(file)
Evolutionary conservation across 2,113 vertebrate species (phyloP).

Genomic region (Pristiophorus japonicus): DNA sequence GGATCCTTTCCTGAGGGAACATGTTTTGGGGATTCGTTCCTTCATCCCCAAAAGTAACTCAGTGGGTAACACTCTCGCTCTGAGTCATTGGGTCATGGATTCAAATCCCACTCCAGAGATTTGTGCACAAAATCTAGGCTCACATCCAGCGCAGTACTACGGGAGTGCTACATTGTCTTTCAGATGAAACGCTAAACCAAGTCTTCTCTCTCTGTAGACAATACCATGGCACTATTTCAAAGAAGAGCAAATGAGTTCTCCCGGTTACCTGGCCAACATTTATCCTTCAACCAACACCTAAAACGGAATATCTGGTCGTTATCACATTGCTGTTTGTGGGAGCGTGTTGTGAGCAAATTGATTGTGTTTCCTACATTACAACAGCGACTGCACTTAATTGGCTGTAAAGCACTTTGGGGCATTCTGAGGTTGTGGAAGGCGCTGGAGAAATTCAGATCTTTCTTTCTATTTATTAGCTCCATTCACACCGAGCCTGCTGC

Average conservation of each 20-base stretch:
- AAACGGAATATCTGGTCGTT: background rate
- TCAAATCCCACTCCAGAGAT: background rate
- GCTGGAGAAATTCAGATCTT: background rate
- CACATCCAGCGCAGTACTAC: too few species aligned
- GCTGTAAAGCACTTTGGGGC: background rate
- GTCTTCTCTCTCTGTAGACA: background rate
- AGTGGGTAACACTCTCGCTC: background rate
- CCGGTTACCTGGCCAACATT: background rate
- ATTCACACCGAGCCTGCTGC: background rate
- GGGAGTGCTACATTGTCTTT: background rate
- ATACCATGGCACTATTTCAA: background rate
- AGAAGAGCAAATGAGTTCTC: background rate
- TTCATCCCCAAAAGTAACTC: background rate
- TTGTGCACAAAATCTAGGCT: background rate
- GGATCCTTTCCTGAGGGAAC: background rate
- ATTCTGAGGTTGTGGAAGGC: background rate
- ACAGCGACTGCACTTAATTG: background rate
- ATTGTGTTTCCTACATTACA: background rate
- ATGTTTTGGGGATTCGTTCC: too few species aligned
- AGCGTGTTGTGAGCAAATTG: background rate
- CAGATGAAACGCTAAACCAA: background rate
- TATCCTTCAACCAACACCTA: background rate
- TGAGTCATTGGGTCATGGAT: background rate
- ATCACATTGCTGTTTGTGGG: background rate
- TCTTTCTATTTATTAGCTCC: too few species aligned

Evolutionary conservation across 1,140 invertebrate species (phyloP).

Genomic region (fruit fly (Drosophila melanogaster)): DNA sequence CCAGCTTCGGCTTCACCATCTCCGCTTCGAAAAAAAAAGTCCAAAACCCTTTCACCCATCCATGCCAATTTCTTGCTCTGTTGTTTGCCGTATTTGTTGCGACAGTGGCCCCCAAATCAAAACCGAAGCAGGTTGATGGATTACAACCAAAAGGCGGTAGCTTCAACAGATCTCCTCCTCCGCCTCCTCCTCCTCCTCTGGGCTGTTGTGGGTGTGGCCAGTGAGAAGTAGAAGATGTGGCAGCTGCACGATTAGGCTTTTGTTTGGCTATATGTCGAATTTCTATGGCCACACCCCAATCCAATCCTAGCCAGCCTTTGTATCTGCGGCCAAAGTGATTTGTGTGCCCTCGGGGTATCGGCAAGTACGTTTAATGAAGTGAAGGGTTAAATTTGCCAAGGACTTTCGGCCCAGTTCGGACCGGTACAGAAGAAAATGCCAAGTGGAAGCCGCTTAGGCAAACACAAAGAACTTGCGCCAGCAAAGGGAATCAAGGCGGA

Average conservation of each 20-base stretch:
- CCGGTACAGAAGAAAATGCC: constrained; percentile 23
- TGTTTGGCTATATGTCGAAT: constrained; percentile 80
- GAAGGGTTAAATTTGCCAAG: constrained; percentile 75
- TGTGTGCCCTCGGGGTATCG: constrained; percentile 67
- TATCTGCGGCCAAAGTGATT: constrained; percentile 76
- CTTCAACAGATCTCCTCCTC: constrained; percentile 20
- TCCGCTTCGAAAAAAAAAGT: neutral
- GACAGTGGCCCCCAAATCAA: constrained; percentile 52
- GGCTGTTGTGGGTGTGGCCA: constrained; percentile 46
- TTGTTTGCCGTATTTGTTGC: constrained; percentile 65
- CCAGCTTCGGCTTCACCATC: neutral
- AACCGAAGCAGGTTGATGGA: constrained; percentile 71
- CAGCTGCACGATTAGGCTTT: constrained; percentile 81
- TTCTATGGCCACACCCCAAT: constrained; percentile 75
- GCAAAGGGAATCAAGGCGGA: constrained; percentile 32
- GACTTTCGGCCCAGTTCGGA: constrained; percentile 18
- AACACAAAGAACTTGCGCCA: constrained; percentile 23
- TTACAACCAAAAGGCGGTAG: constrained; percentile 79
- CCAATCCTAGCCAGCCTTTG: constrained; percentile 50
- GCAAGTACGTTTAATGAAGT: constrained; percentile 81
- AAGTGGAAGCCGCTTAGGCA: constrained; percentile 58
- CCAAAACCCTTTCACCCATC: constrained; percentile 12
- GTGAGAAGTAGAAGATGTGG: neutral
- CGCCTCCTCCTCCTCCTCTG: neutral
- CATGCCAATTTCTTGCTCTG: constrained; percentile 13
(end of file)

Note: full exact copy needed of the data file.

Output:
Evolutionary conservation across 2,113 vertebrate species (phyloP).

Genomic region (Pristiophorus japonicus): DNA sequence GGATCCTTTCCTGAGGGAACATGTTTTGGGGATTCGTTCCTTCATCCCCAAAAGTAACTCAGTGGGTAACACTCTCGCTCTGAGTCATTGGGTCATGGATTCAAATCCCACTCCAGAGATTTGTGCACAAAATCTAGGCTCACATCCAGCGCAGTACTACGGGAGTGCTACATTGTCTTTCAGATGAAACGCTAAACCAAGTCTTCTCTCTCTGTAGACAATACCATGGCACTATTTCAAAGAAGAGCAAATGAGTTCTCCCGGTTACCTGGCCAACATTTATCCTTCAACCAACACCTAAAACGGAATATCTGGTCGTTATCACATTGCTGTTTGTGGGAGCGTGTTGTGAGCAAATTGATTGTGTTTCCTACATTACAACAGCGACTGCACTTAATTGGCTGTAAAGCACTTTGGGGCATTCTGAGGTTGTGGAAGGCGCTGGAGAAATTCAGATCTTTCTTTCTATTTATTAGCTCCATTCACACCGAGCCTGCTGC

Average conservation of each 20-base stretch:
- AAACGGAATATCTGGTCGTT: background rate
- TCAAATCCCACTCCAGAGAT: background rate
- GCTGGAGAAATTCAGATCTT: background rate
- CACATCCAGCGCAGTACTAC: too few species aligned
- GCTGTAAAGCACTTTGGGGC: background rate
- GTCTTCTCTCTCTGTAGACA: background rate
- AGTGGGTAACACTCTCGCTC: background rate
- CCGGTTACCTGGCCAACATT: background rate
- ATTCACACCGAGCCTGCTGC: background rate
- GGGAGTGCTACATTGTCTTT: background rate
- ATACCATGGCACTATTTCAA: background rate
- AGAAGAGCAAATGAGTTCTC: background rate
- TTCATCCCCAAAAGTAACTC: background rate
- TTGTGCACAAAATCTAGGCT: background rate
- GGATCCTTTCCTGAGGGAAC: background rate
- ATTCTGAGGTTGTGGAAGGC: background rate
- ACAGCGACTGCACTTAATTG: background rate
- ATTGTGTTTCCTACATTACA: background rate
- ATGTTTTGGGGATTCGTTCC: too few species aligned
- AGCGTGTTGTGAGCAAATTG: background rate
- CAGATGAAACGCTAAACCAA: background rate
- TATCCTTCAACCAACACCTA: background rate
- TGAGTCATTGGGTCATGGAT: background rate
- ATCACATTGCTGTTTGTGGG: background rate
- TCTTTCTATTTATTAGCTCC: too few species aligned

Evolutionary conservation across 1,140 invertebrate species (phyloP).

Genomic region (fruit fly (Drosophila melanogaster)): DNA sequence CCAGCTTCGGCTTCACCATCTCCGCTTCGAAAAAAAAAGTCCAAAACCCTTTCACCCATCCATGCCAATTTCTTGCTCTGTTGTTTGCCGTATTTGTTGCGACAGTGGCCCCCAAATCAAAACCGAAGCAGGTTGATGGATTACAACCAAAAGGCGGTAGCTTCAACAGATCTCCTCCTCCGCCTCCTCCTCCTCCTCTGGGCTGTTGTGGGTGTGGCCAGTGAGAAGTAGAAGATGTGGCAGCTGCACGATTAGGCTTTTGTTTGGCTATATGTCGAATTTCTATGGCCACACCCCAATCCAATCCTAGCCAGCCTTTGTATCTGCGGCCAAAGTGATTTGTGTGCCCTCGGGGTATCGGCAAGTACGTTTAATGAAGTGAAGGGTTAAATTTGCCAAGGACTTTCGGCCCAGTTCGGACCGGTACAGAAGAAAATGCCAAGTGGAAGCCGCTTAGGCAAACACAAAGAACTTGCGCCAGCAAAGGGAATCAAGGCGGA

Average conservation of each 20-base stretch:
- CCGGTACAGAAGAAAATGCC: constrained; percentile 23
- TGTTTGGCTATATGTCGAAT: constrained; percentile 80
- GAAGGGTTAAATTTGCCAAG: constrained; percentile 75
- TGTGTGCCCTCGGGGTATCG: constrained; percentile 67
- TATCTGCGGCCAAAGTGATT: constrained; percentile 76
- CTTCAACAGATCTCCTCCTC: constrained; percentile 20
- TCCGCTTCGAAAAAAAAAGT: neutral
- GACAGTGGCCCCCAAATCAA: constrained; percentile 52
- GGCTGTTGTGGGTGTGGCCA: constrained; percentile 46
- TTGTTTGCCGTATTTGTTGC: constrained; percentile 65
- CCAGCTTCGGCTTCACCATC: neutral
- AACCGAAGCAGGTTGATGGA: constrained; percentile 71
- CAGCTGCACGATTAGGCTTT: constrained; percentile 81
- TTCTATGGCCACACCCCAAT: constrained; percentile 75
- GCAAAGGGAATCAAGGCGGA: constrained; percentile 32
- GACTTTCGGCCCAGTTCGGA: constrained; percentile 18
- AACACAAAGAACTTGCGCCA: constrained; percentile 23
- TTACAACCAAAAGGCGGTAG: constrained; percentile 79
- CCAATCCTAGCCAGCCTTTG: constrained; percentile 50
- GCAAGTACGTTTAATGAAGT: constrained; percentile 81
- AAGTGGAAGCCGCTTAGGCA: constrained; percentile 58
- CCAAAACCCTTTCACCCATC: constrained; percentile 12
- GTGAGAAGTAGAAGATGTGG: neutral
- CGCCTCCTCCTCCTCCTCTG: neutral
- CATGCCAATTTCTTGCTCTG: constrained; percentile 13